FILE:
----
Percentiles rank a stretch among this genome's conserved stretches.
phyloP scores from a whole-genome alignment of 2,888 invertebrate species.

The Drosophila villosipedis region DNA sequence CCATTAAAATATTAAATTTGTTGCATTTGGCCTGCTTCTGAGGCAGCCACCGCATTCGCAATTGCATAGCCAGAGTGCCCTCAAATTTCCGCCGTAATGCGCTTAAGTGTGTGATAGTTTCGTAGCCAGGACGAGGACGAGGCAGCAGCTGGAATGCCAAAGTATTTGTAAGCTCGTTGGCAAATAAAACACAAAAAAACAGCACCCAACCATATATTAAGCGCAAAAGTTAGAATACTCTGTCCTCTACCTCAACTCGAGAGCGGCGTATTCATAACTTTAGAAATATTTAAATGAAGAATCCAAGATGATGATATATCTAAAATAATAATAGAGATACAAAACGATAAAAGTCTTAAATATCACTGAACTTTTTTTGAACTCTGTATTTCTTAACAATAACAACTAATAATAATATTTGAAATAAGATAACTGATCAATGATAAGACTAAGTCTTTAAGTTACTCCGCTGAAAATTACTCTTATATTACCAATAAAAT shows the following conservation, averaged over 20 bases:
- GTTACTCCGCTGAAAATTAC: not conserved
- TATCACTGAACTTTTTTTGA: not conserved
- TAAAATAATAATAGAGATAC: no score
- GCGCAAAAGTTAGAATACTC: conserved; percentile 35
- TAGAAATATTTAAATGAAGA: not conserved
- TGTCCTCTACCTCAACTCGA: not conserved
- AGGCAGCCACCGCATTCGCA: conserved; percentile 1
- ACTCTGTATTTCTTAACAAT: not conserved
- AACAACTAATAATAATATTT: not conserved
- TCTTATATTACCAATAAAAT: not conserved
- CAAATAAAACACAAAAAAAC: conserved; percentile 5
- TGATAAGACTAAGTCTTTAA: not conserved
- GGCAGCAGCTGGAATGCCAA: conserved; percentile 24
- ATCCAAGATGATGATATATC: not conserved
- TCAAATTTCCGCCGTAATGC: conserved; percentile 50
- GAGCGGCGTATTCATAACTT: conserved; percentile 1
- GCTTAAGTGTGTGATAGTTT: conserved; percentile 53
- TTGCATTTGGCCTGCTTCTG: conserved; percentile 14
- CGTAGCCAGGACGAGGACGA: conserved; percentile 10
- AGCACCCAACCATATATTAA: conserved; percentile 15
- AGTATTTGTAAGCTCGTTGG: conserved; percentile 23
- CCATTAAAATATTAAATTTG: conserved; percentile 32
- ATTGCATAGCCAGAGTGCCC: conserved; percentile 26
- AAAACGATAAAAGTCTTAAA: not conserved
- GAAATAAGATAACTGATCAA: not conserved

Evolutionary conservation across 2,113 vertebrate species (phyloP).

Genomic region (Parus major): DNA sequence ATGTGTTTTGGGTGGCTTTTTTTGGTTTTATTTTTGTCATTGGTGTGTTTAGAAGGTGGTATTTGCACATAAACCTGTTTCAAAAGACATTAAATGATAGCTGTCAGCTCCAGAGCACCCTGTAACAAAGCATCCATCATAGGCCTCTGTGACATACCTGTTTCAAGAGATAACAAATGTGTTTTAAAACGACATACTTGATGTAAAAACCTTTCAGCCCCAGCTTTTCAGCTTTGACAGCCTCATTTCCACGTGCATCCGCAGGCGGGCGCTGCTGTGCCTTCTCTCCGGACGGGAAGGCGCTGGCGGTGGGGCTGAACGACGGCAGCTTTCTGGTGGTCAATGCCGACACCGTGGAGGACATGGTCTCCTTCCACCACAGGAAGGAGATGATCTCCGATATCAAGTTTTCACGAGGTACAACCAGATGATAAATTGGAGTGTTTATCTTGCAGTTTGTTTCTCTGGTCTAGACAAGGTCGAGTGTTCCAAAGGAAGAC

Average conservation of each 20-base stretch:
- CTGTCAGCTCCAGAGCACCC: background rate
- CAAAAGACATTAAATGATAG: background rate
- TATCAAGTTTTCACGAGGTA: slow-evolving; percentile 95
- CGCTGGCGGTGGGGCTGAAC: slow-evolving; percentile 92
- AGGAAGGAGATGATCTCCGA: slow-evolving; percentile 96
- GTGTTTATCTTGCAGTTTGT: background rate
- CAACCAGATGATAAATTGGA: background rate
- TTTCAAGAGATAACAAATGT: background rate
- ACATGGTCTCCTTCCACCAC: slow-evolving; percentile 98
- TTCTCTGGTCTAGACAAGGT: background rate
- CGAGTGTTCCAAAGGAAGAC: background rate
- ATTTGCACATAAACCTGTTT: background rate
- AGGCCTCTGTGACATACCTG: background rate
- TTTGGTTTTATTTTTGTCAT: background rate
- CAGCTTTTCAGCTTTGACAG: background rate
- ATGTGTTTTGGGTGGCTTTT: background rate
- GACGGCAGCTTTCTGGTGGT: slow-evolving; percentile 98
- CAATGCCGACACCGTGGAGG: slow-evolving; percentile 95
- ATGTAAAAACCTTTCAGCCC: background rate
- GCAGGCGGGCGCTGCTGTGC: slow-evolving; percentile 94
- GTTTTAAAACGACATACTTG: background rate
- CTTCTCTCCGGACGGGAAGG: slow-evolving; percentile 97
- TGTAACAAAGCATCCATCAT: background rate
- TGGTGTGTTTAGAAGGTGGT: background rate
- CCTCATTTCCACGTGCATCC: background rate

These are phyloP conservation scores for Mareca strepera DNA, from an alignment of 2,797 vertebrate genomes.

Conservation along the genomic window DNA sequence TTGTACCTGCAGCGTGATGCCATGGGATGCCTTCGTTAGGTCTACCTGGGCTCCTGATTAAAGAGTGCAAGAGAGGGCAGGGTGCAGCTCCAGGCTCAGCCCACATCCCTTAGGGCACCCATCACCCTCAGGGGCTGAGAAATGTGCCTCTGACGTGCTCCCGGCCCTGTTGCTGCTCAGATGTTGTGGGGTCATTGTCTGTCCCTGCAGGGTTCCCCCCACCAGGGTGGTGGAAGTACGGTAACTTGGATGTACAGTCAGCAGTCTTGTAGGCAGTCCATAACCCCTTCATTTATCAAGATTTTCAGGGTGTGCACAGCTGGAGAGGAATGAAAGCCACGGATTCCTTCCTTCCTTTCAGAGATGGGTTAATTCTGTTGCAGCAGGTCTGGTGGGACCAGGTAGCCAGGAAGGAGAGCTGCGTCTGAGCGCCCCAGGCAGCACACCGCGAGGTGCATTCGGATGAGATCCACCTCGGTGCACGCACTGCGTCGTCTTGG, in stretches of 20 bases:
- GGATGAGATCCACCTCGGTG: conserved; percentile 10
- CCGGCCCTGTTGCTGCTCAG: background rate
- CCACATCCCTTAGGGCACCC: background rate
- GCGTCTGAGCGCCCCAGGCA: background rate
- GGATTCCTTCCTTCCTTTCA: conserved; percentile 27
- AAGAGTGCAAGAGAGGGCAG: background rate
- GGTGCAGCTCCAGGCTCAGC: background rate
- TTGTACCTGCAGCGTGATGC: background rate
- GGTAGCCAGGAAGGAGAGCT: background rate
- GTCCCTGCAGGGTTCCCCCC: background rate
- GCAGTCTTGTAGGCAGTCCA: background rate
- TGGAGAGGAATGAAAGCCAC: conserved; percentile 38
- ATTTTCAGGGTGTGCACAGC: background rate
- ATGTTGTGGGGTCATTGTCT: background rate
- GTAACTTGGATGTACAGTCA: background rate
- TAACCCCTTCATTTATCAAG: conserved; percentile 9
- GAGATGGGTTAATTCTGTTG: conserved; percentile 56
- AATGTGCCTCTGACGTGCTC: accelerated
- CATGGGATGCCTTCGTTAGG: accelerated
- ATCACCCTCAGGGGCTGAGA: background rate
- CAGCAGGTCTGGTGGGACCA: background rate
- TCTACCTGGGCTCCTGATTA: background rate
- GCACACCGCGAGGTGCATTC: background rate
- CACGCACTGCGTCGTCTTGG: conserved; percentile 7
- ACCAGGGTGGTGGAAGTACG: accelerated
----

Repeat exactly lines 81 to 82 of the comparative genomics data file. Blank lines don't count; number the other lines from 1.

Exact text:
- GCACACCGCGAGGTGCATTC: background rate
- CACGCACTGCGTCGTCTTGG: conserved; percentile 7